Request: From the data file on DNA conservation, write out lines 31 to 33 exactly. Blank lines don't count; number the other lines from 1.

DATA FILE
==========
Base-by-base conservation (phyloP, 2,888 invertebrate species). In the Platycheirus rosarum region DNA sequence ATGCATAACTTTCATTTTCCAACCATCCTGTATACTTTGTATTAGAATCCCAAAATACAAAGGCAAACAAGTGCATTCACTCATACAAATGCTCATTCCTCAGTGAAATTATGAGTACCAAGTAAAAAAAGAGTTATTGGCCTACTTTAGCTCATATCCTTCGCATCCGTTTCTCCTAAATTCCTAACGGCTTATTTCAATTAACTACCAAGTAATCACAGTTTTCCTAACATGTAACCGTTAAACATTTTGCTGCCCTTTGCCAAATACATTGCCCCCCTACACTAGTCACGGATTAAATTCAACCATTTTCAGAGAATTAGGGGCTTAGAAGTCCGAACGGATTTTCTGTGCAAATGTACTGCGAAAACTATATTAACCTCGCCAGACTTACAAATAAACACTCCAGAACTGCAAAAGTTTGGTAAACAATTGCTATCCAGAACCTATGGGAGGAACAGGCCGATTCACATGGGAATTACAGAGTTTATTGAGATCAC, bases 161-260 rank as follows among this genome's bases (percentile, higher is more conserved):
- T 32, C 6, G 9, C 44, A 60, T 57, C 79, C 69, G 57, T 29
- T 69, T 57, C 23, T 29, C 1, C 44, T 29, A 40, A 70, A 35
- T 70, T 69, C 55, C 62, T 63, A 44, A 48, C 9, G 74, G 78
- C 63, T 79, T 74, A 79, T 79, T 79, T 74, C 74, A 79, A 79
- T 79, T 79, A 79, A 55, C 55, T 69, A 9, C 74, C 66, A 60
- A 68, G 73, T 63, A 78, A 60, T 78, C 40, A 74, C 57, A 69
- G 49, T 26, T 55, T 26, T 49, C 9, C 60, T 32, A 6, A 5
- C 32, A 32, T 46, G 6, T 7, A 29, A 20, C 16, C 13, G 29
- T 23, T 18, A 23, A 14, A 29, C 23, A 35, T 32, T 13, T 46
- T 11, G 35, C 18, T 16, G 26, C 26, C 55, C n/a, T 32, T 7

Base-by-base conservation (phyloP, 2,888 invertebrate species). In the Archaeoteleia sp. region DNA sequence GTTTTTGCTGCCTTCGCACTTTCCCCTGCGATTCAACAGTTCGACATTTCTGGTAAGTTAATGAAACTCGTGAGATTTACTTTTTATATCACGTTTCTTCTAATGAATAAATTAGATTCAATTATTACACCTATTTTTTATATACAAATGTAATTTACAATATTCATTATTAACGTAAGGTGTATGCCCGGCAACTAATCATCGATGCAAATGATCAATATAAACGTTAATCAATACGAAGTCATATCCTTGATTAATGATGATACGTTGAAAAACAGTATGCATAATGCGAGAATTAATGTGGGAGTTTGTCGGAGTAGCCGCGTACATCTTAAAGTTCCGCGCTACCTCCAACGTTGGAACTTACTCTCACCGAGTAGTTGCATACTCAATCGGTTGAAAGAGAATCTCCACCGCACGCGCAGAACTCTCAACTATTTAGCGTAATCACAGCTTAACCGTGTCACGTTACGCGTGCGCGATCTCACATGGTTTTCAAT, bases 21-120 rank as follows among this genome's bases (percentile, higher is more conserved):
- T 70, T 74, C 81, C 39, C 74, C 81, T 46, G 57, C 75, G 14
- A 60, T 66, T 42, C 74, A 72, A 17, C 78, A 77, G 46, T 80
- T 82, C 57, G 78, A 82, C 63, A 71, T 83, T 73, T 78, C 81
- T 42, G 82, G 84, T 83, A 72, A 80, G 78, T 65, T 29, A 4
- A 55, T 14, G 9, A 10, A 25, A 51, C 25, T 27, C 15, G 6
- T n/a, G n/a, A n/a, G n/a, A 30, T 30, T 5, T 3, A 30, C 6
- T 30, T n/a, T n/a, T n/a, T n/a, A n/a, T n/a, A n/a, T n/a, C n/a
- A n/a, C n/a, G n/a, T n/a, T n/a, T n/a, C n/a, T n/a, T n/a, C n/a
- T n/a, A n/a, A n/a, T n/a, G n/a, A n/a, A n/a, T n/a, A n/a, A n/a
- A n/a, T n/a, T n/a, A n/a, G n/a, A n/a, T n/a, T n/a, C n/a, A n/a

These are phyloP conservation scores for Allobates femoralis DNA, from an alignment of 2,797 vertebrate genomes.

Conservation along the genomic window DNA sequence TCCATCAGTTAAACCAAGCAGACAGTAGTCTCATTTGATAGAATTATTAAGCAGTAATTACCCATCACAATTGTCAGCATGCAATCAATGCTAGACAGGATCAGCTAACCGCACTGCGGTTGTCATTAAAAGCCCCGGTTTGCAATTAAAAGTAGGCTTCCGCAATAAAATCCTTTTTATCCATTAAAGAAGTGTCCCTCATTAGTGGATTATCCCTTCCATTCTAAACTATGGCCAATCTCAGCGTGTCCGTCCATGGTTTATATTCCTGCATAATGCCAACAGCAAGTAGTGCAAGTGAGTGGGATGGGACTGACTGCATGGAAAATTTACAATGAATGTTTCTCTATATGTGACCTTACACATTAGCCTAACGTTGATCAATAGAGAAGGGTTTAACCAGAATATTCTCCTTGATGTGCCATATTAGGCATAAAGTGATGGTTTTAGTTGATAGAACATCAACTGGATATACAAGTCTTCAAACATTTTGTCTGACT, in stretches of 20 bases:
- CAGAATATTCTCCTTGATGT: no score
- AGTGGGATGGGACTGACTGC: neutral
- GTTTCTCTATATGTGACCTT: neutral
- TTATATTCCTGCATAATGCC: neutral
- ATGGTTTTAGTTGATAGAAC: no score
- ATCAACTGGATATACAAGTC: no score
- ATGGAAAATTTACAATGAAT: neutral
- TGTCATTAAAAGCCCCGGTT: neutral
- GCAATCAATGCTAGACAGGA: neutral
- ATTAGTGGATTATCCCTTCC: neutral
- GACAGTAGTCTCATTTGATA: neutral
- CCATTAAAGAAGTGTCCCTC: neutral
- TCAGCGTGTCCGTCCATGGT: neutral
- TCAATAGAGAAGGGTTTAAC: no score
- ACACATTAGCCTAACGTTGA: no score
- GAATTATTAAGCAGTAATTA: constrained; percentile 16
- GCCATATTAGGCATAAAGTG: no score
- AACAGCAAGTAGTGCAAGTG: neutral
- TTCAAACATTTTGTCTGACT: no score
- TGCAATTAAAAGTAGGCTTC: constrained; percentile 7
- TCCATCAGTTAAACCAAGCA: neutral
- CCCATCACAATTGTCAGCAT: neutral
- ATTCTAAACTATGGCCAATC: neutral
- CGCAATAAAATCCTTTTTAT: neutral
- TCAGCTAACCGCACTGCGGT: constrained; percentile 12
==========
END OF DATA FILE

- ATGGAAAATTTACAATGAAT: neutral
- TGTCATTAAAAGCCCCGGTT: neutral
- GCAATCAATGCTAGACAGGA: neutral